I’ve started gardening and have encountered a daunting problem: kudzu. I’ve tried Roundup, gasoline, digging, and cutting, but it always stays ahead of me.
Barbara Celtnieks, Wheaton, MD
Walter Skroch, emeritus professor of horticulture and specialist in weed science at North Carolina State University in Raleigh, replies: Kudzu is a tenacious plant commonly called “foot-a-day vine.” The best way to control this fast grower is with a pet goat. High in protein, kudzu is great animal feed.
If you’re not up to caring for a goat, the next best way is to contain kudzu’s root growth. This can be done by mowing the kudzu every two to three weeks or by cutting the vine back to the ground whenever it reaches 12 to 18 inches. At first, the kudzu will sprout back quickly. But in time, this will weaken the root system and the plant will die back. Allow up to two years to eliminate kudzu this way.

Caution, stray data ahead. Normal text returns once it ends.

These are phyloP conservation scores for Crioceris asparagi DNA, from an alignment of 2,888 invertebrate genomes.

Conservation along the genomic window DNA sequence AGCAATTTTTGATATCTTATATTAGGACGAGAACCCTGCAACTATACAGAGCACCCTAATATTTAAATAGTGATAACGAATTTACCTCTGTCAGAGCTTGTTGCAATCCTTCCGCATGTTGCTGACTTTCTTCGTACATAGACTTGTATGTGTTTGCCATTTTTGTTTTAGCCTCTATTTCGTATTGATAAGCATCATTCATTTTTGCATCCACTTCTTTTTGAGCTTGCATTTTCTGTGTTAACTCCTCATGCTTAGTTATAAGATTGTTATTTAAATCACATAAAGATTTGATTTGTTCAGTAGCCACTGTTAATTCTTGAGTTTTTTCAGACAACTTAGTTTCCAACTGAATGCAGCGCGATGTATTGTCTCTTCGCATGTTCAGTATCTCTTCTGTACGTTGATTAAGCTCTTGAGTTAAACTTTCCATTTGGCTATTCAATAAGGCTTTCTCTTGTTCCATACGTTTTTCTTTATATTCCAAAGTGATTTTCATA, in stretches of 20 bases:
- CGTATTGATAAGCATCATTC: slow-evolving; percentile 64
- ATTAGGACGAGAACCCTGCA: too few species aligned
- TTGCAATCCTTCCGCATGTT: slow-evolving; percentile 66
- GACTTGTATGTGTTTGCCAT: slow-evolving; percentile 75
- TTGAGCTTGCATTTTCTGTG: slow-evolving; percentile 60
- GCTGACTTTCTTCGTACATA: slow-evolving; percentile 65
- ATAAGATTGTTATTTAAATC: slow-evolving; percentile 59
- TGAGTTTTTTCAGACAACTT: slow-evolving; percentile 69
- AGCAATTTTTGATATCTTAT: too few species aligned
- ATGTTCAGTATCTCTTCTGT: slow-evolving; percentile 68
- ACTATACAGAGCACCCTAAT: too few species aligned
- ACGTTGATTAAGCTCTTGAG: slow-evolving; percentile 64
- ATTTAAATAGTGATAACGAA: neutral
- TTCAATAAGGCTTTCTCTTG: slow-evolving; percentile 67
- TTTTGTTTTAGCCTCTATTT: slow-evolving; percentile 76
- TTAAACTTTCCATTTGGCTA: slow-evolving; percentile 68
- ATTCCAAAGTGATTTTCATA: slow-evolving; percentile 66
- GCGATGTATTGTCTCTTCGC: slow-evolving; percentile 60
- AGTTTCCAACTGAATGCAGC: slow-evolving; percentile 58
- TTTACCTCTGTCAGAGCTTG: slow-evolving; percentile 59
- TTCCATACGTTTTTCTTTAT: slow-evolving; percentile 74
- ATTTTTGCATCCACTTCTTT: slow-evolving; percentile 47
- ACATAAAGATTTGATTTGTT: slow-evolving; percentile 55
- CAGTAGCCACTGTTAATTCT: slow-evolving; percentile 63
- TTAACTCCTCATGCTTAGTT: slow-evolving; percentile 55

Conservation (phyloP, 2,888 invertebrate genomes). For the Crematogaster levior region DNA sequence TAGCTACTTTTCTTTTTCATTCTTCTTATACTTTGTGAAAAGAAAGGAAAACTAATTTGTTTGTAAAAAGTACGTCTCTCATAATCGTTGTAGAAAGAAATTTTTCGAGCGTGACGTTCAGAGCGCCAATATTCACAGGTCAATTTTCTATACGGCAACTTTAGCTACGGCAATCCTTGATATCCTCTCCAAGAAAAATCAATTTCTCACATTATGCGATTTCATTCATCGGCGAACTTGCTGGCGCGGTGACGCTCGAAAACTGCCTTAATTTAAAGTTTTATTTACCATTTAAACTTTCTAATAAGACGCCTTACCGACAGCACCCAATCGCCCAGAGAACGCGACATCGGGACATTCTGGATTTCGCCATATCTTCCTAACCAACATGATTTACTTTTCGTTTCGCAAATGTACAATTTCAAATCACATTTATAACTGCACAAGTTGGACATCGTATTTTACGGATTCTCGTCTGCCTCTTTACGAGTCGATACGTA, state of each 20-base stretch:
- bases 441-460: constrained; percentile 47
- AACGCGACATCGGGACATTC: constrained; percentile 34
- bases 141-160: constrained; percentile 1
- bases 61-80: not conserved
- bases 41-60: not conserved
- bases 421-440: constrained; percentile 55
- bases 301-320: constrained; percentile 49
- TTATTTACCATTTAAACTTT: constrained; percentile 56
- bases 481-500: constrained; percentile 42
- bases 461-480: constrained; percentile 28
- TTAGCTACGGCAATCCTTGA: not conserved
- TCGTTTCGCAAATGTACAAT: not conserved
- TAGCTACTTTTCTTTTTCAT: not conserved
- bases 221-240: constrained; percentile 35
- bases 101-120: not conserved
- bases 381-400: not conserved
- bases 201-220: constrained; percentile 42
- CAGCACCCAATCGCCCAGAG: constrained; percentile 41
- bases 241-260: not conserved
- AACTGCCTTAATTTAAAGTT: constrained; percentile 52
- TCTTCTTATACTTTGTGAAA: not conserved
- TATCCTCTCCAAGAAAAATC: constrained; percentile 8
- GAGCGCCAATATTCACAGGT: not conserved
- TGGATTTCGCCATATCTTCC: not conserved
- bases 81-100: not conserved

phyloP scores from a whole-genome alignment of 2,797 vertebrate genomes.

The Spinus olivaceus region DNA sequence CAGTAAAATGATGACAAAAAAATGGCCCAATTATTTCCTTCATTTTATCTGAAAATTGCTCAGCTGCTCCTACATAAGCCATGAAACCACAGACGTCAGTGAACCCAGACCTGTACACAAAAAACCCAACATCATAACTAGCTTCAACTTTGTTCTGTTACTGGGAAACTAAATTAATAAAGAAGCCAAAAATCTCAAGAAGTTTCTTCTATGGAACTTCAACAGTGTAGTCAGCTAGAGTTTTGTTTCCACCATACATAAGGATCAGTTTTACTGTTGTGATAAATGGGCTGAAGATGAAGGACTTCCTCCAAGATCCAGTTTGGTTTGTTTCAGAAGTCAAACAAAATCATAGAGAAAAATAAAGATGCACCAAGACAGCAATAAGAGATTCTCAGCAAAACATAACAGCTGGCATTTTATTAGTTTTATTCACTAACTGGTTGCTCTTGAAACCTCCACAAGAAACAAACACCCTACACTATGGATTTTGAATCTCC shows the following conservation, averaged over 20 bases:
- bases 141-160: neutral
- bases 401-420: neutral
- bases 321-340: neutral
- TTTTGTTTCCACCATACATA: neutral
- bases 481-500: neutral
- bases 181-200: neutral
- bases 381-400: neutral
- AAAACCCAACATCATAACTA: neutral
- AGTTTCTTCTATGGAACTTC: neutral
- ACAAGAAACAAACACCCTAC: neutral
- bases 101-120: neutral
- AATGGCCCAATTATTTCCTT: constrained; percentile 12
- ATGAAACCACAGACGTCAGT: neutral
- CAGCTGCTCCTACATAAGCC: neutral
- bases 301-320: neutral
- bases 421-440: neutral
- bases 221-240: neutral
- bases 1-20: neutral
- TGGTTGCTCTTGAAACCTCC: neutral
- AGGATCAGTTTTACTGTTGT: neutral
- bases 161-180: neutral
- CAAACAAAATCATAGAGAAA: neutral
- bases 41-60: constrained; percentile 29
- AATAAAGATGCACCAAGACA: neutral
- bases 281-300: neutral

Like other legumes, kudzu is fairly tolerant to Roundup, but a stronger than recommended solution applied directly to dry leaves can be effective. Using Roundup, which comes as an 18 percent solution, mix 1 part solution with 9 parts water and lightly mist or paint it on the dry leaves. Avoid applying it on a rainy day, because the Roundup needs a minimum of six hours of drying time to be effective. The ideal time for applying Roundup is mid- to late summer, approximately two weeks after the kudzu has bloomed. Apply a second application in four to six weeks, and then again the following summer.